When I joined Facebook and Twitter in 2008 the key attraction was that you could gain attention and market on social media for free. There was little social media advertising available and it was usually not an easy task and not self service.
Brands started building tribes, followers and likes. Brands focused on growing “likes” on Facebook.
This allowed them to reach their customer for free without paying for a TV campaign, newspaper ad or radio advertising. The other attractive aspect of social media was that it also had global reach. Never before had there been a way to reach a global audience for free. It was unprecedented.
Smart phones added fuel to the fire
Added to the evolving mix was the increasing use of smart phones as they reached critical mass. This led to the rise of social networks that made mobile their focus. Instagram picked this trend and started as a mobile app and today is the fastest growing social network with a growth rate of 23% in just the last 6 months and is not far behind Twitter with over 200 million users.
Mobile and social has continued to be a manic mix that continues to add fuel to the fast moving social media marketing landscape.
Facebook “like gating” is gone
Just last week Facebook announced that it was changing the rules (again) on how brands can build their fans on their network.
So what happened?
They informed their customers and users that they were going to stop marketing apps “like gating.” So this means that apps and brands will no longer be able to “incentivize visitors to “like” a page to receive a discount, coupon or to even access free content.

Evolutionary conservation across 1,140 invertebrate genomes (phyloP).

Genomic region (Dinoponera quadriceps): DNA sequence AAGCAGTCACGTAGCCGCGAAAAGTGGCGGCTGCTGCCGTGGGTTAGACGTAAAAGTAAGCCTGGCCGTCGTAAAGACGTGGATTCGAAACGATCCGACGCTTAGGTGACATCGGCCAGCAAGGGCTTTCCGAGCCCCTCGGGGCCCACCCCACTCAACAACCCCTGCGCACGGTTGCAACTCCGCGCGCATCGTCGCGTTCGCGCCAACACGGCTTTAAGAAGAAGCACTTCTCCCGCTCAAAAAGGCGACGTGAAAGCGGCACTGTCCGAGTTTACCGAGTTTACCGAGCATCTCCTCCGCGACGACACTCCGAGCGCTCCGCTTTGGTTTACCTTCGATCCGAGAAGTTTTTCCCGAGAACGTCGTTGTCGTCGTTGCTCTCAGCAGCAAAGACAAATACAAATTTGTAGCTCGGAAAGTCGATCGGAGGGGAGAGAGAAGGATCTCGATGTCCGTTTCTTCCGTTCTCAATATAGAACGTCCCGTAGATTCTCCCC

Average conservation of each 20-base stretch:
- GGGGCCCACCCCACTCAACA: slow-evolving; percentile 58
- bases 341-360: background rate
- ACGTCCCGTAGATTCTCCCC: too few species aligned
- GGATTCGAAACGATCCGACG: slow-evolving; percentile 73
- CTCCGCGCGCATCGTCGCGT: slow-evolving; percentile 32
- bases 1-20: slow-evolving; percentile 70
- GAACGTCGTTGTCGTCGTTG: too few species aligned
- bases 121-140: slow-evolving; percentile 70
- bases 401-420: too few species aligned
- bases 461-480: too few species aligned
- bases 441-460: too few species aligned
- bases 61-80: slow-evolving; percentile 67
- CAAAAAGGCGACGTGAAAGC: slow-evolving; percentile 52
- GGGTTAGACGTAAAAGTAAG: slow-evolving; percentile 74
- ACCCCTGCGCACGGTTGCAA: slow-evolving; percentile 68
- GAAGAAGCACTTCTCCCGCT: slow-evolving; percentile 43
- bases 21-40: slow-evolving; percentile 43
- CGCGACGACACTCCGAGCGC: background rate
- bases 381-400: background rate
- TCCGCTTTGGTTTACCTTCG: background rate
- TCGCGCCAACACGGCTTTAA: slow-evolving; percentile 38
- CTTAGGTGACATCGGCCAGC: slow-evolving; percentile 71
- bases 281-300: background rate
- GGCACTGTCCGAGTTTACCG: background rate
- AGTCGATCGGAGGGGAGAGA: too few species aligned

Why are they doing this? Facebook’s take is they want to improve the value of a “like” so that only genuine fans are liking a page and not just to get a discount. A more cynical take on the news is that it competes with Facebook advertising.
Facebook in the last 12 months has continued to tighten the screws on organic reach with few as 2.71% of fans seeing your updates in their newsfeed.
Organic or free reach tactics are getting harder to achieve. Here is a chart showing the decline of organic reach in just 5 months.
The combination of more users, increased noise and declining organic reach means that paying for attention on social media is starting to become essential. It also means that you will need to be both smart and creative with your organic reach and marketing tactics.
8 paid social media platforms
As social media has moved from a perceived fad to an embedded trend that could no longer be ignored the evolution accelerated. Platforms started offering self service advertising. Today we have 8 of the major social networks offering social media advertising.
Fast facts on paid social media
Today there are 4.2 billion users across 8 of the top social networks. Here are the fast facts on paid social media advertising.
- Facebook has 1.3 billion monthly active users (MAUs)
- Facebook ads were initially offered in Q3, 2004
- Facebook ads are seen on the right side, in the news feed and on mobiles
- Google+ has an estimated 830 million active monthly users. (Note: This could include Gmail users)
- Ads were launched in Q4, 2013
- YouTube has 1.3 billion monthly unique users
- YouTube ads were launched in Q3, 2006
- It includes logged-in and non logged-in user who are exposed to in video ads
- Twitter now has 260 million monthly users (MAUs)
- Twitter ads launched in Q2, 2010
- The ads appear in the Twitter timeline, on mobile and on the left and right side banners.
- Linkedin has 200 million unique monthly users
- LinkedIn ads commenced in Q3, 2008
- Ads appear to logged in users via “sponsored” updates
- Instagram now has 200 million unique users every month
- Ads were launched in Q4, 2013
- Logged in users are exposed to ads in their Instagram feed
- Pinterest has 60 million MAUs
- Pinterest ads were launched in Q3, 2013
- Logged in users are are exposed to ads in their Pinterest feed
- Tumblr has 48 million monthly unique users
- Tumblr ads were launched in Q2, 2012
- Logged in users are exposed to ads in their Tumblr feed
Are you continuing to improve your social media marketing education?
What about you?
How are you evolving your social media marketing to counter Facebook’s declining organic reach? Are you trying other platforms such as Twitter?
Are you starting to pull out the credit card and advertise on Facebook?
Look forward to your stories and insights in the comments below.
This article was originally published by Jeff Bullas